Reggie Smith at Plaza de Toros, Pamplona

Reggie Smith at Plaza de Toros during San Fermin Festival, Pamplona

Pamplona, Running Of The Bulls

In Pamplona, Reggie Smith shares his story of attending the “Running of the Bulls”. Each July, this unforgettable festival in an otherwise sleepy Spanish town, requires that you leave common sense at home to don white clothing and a red sash for the macho thrill of a lifetime.

We all have our bucket lists. Some are more adventurous than others. In Pamplona, Spain, I engaged in one of my bucket list items very recently – the San Fermin Festival or better known as “The Running of the Bulls“.

If you are not familiar with the festival – it’s a chaotic scene. Otherwise, you have likely seen snippets of the festival on TV showing “mucho gente”, eh lots of folks, the crowd to the otherwise conservative Pamplona. Participants engage in intermittent or non-stop partying – you choose. Everyone reads the memo. Wear a white shirt and pants with a red bandana around your neck not to forget the red sash that seemingly serves as a color-coordinated belt. Young adults, longer on stamina than money, can be found sleeping in cars or the park under the stars.

Running of the Bulls crowd

Running of the Bulls crowd

San Fermin Festival was first documented in 1591 to have its current dates of July 6th – 14th. People come from all over to see this spectacle. The Bulls are brought to a pen the day before and are stoked so that they can be even more perturbed the following day.

People huddle along the route at 5:30 to get a good spot. When the clock strikes 8 am the first huge firecracker explodes to start the run. People are on balconies, fences, scaffolding, and window ledges all to bear witness to a thousand pounds of bad attitude and similar intent rumble down the cobblestone streets as men with no fear and or no feeling from drinking all night run for their lives and try not to be trampled or worse yet gored. The most brazen run alongside grabbing or touching its side, tail, or even horns.

Each year people are hurt with minor scrapes to ICU or even worse, death. I met an American, Adam, and his friends who were on a bender from noon to 6 that morning, and were contemplating on running. That is until their neighbor helped them with their decision as he pushed them out of the doorway they were peeking out of and onto the path. I guess that’s a San Fermin way of saying Good Morning! They ran for cover.

Running from the Bulls, Pamplona; credit Btodag

Running from the Bulls, Pamplona; credit Btodag

The bulls end up in the Plaza de Toros, a bullfighting stadium. What happens next is for some, crazy and for others, priceless. Some of the people who ran with the bulls end up there and a younger bull is released into the crowd assembled on the arena floor. Imagine that, a hundred or more, mostly younger males, some have been on an all-night drink-a-thon, and a young scared bull mixed together. To finish the recipe, add the crowd and hence we have chaos.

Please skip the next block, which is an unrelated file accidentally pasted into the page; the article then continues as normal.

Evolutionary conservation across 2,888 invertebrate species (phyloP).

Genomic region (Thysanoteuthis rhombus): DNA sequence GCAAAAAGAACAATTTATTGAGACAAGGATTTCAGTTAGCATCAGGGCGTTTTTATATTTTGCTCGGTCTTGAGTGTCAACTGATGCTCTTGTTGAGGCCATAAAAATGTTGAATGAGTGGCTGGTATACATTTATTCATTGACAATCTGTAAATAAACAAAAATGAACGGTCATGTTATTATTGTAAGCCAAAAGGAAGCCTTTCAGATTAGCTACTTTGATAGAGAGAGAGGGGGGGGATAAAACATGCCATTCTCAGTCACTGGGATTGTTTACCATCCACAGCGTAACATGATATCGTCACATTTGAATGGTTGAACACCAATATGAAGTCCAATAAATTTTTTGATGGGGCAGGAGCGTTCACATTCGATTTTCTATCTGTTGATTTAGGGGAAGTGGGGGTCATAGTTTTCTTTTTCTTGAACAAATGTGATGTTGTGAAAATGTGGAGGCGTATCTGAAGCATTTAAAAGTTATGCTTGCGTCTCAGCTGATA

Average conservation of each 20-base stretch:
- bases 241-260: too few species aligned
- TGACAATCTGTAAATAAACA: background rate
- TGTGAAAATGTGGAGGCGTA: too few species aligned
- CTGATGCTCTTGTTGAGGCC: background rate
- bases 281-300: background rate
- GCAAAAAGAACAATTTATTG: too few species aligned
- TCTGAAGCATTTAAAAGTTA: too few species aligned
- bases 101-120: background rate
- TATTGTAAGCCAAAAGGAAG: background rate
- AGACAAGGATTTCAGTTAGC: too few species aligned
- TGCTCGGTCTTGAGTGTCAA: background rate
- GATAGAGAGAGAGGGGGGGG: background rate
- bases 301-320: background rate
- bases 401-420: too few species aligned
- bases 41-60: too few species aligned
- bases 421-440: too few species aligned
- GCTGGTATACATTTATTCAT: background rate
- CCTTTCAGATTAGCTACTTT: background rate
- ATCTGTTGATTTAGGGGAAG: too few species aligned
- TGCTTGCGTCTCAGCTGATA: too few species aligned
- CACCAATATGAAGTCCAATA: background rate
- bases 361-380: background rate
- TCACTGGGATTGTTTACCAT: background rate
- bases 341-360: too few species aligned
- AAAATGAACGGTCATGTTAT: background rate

The bulls charge at makeshift matadors, as they flee from the rapid advances of the toro. Some people are not so lucky as they are drilled by the bull. Even those who meet the business end of the bull’s horns are lucky as the horns are capped, but other parts, not so much. One bull was so amped up that he jumped the fence into the walk space for matadors THREE times. You should have seen people scattering to higher ground.

Matador bullfight, San Fermin Festival

Matador bullfight, San Fermin Festival

As Wesley, a college student who ran and ended up in the ring with the bulls stated, “the worst thing about this is that everyone in the arena was going for the bulls.” Ah, yeah, that’s the point. We came to see the people who volunteered to be accomplices with the bulls as entertainment for the masses.

In the evening (or as they say afternoon) around 6:30 pm, the bullfights start. Many do not like this part, as it seems tragic for the bull. It was my first one, and the matadors – which means Maestro, per my ticket seller Javier – play up the dramatic moment to draw a large response from the crowd. On this night the main matador is Paco, who dramatically entices the bull and then brings the animal’s existence to an end. Custom is that if the matador does well, the head honcho calls for him to keep the ear of the bull. Do you put that in a case or make a necklace?

If you love being in a festive environment, plenty of partying, concerts, impromptu parades, dancing, and oh yeah bulls, Running with the Bulls is a must-experience event.

Reggie Smith and fans at San Fermin Festival

Reggie Smith and fans survive San Fermin Festival

Return to MADRID

0 replies

Login. Register. Use your Google / Facebook login.

Leave a Reply